Besides solar energy, the photosynthesis of farm crops requires raw material. The raw materials that solar energy makes into carbohydrates are and water. Carbon dioxide furnishes the carbon and oxygen, and water furnishes the hydrogen for carbohydrate, . Like solar energy, the quantity of and water form another elementary limit on food production. So the silver lining in the growing cloud of atmospheric that may warm the planet is more raw material for photosynthesis. Optimists see a stimulation of photosynthesis from more , and pessimists see little benefit or even harm.
Compare the following two headlines. On September 18, 1992. The New York Times headlined, ``Report Says Carbon Dioxide Rise May Hurt Plants" (The New York Times, 1992.[NYT92] Announced Korner and Arnone III, 1992[KJA92]). Within five days The Des Moines Register (1992,[DMR92] 1A. Announced Wittwer, 1992[Wit92]) headlined, ``Researcher Says Global Warming Would Help Crops" and wrote, ``Plants--including Iowa's two major crops, maize and soybeans--would benefit from global warming and its higher levels of carbon dioxide." The headlines demonstrate that the long-term effect of more is important enough to be headlined in the popular press and uncertain and controversial enough that the headlines disagree.
Scientists have known for nearly two centuries that elevated levels of in the air enhance the growth of plants (Wittwer, 1986,[Wit86] 3-15). Indeed, since the early 1960s, horticulturalists have enriched greenhouses about three times today's outdoor concentration whenever the greenhouses require no ventilation for cooling (Enoch and Kimball, 1986[EBAK86]). Under more or less ideal greenhouse conditions, practical people have long exploited the benefit of increased to raise yield.
But will more outdoors help ten billion spare more land for Nature? The outdoors typically has a wider range of temperature, more frequent limitations of water and nutrients, and brighter sunlight than do greenhouses. So people need to know whether plants respond the same to under varying temperature, water supply, nutrient supply, light, and so forth. Cure (1985,[Cur85] 99-116) surveyed many enrichment experiments with ten important crop species and with temperature and other conditions varied as they might be outdoors. Numerous variations were not explored, and although some unexplored variations since have been evaluated, many more have not. Experiments revealing behavior for an entire season and allowing some acclimation are, of course, needed. So much remains to be done.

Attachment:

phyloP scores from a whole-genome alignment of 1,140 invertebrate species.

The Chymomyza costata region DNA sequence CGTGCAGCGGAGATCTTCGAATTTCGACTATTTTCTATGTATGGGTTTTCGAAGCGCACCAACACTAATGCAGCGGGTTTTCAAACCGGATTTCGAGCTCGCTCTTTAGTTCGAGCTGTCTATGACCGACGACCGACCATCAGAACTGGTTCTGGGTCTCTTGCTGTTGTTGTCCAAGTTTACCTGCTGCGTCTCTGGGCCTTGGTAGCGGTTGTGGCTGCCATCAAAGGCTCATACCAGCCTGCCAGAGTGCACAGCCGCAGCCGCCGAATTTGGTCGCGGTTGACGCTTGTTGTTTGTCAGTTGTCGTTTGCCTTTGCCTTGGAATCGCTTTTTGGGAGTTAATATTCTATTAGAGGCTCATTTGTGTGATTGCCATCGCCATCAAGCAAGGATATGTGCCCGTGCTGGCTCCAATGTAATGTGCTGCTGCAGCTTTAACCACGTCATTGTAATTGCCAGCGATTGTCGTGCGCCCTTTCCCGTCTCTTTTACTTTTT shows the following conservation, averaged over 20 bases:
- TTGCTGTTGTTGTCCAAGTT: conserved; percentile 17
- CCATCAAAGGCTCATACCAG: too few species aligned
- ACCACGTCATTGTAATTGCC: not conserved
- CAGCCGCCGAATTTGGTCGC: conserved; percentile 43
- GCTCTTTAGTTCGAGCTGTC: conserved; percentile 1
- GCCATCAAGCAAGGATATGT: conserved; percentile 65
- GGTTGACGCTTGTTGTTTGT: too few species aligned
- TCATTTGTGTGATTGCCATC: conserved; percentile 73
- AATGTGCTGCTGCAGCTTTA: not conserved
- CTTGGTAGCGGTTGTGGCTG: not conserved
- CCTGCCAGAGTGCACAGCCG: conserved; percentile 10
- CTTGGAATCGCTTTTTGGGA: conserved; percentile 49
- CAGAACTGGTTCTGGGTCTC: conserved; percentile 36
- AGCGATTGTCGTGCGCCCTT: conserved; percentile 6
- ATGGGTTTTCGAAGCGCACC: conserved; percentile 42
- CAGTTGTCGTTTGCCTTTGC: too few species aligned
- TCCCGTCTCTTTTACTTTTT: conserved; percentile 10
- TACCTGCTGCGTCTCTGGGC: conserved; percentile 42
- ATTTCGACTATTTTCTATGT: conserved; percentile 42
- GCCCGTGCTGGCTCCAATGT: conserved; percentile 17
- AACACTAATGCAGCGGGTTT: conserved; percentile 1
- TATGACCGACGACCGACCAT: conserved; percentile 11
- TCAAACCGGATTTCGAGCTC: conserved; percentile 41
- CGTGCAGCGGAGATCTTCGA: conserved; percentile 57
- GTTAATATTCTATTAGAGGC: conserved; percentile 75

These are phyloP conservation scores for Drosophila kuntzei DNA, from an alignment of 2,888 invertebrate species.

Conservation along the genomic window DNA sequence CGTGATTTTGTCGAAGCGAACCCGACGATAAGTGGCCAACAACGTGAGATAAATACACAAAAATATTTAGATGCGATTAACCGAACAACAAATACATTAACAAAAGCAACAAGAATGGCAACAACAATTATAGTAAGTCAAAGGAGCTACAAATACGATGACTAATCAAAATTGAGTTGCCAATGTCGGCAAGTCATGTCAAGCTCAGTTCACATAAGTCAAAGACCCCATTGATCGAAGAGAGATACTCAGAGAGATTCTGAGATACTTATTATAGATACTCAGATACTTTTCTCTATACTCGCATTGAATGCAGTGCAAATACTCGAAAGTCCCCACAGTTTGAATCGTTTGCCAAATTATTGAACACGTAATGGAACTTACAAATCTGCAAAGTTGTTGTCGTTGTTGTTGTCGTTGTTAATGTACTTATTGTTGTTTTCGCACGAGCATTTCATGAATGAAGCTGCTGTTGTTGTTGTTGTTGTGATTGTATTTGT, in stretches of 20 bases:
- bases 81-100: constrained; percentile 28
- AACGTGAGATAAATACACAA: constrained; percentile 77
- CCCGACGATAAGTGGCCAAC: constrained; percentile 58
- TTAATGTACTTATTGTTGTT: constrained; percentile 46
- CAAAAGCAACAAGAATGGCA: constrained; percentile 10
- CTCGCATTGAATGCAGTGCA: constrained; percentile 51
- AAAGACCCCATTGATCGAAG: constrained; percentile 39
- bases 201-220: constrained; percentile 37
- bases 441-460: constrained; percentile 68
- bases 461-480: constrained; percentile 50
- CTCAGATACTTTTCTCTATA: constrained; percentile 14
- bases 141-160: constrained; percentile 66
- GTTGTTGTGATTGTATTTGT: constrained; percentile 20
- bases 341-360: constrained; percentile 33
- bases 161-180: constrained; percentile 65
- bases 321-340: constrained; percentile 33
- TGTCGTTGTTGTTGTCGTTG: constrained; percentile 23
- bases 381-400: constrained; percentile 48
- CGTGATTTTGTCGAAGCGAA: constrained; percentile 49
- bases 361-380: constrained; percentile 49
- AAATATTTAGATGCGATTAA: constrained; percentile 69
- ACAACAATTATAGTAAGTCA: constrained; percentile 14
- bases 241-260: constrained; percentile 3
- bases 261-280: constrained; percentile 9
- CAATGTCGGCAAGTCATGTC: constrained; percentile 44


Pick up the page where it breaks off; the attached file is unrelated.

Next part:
To illustrate the range of possible outcomes outdoors and in natural circumstances, I cite Tissue and Oechel (1987[TO87]), who observed that photosynthesis in an Alaskan tundra grass increased for a few weeks after the around it was raised, but subsequently photosynthesis slowed to that in normal . In contrast, in an experiment initiated in 1987, Idso et al. (1991[IKA91]) grew orange trees in Arizona, at about twice the present concentration. Tree growth nearly tripled, and increases in growth and in photosynthetic rates continue unabated. Therefore, the interaction between and temperature as well as species will affect how vegetation responds as increases across the wide range of present climates. If climate as well as changes, then the ultimate responses are even harder to predict.
Figure 6.2.1. The net photosynthesis of wheat and maize leaves at different concentrations of (Akita and Moss, 1973).[AM73]
While research sorts out the effects of on a global scale, the best refuge continues to be the curves showing how photosynthesis speeds up with rising (Figure 6.2.1). From 100 ppm to near 900 ppm, raising 1% generally speeds the photosynthesis of wheat and maize 0.7%. Within that generality lie some important exceptions. At present concentrations, photosynthesis is faster in the C4, or maize, class than in the C3, or wheat, class. Above 300 ppm, however, raising 1% speeds the photosynthesis of the wheat class only 0.4% and of the maize class only 0.2% (Akita and Moss, 1973[AM73]).
Controversy clouds the direct effect on growth of increasing the supply of the raw material in the air. In the end, however, the effect of the gas on photosynthesis seems almost surely to be as beneficial outdoors as it is in greenhouses. Carbon dioxide in the air likely will continue rising 1 to 2 ppm/yr, raising the concentration approximately one-third while population grows to ten billion. Measurements of photosynthesis rates suggest that this will increase photosynthesis and perhaps crop growth some 10% in crops such as wheat and 5% in those such as maize. Although rising concentration of won't materially augment, neither will it limit food production for ten billion people nor lessen the land that they can spare for Nature.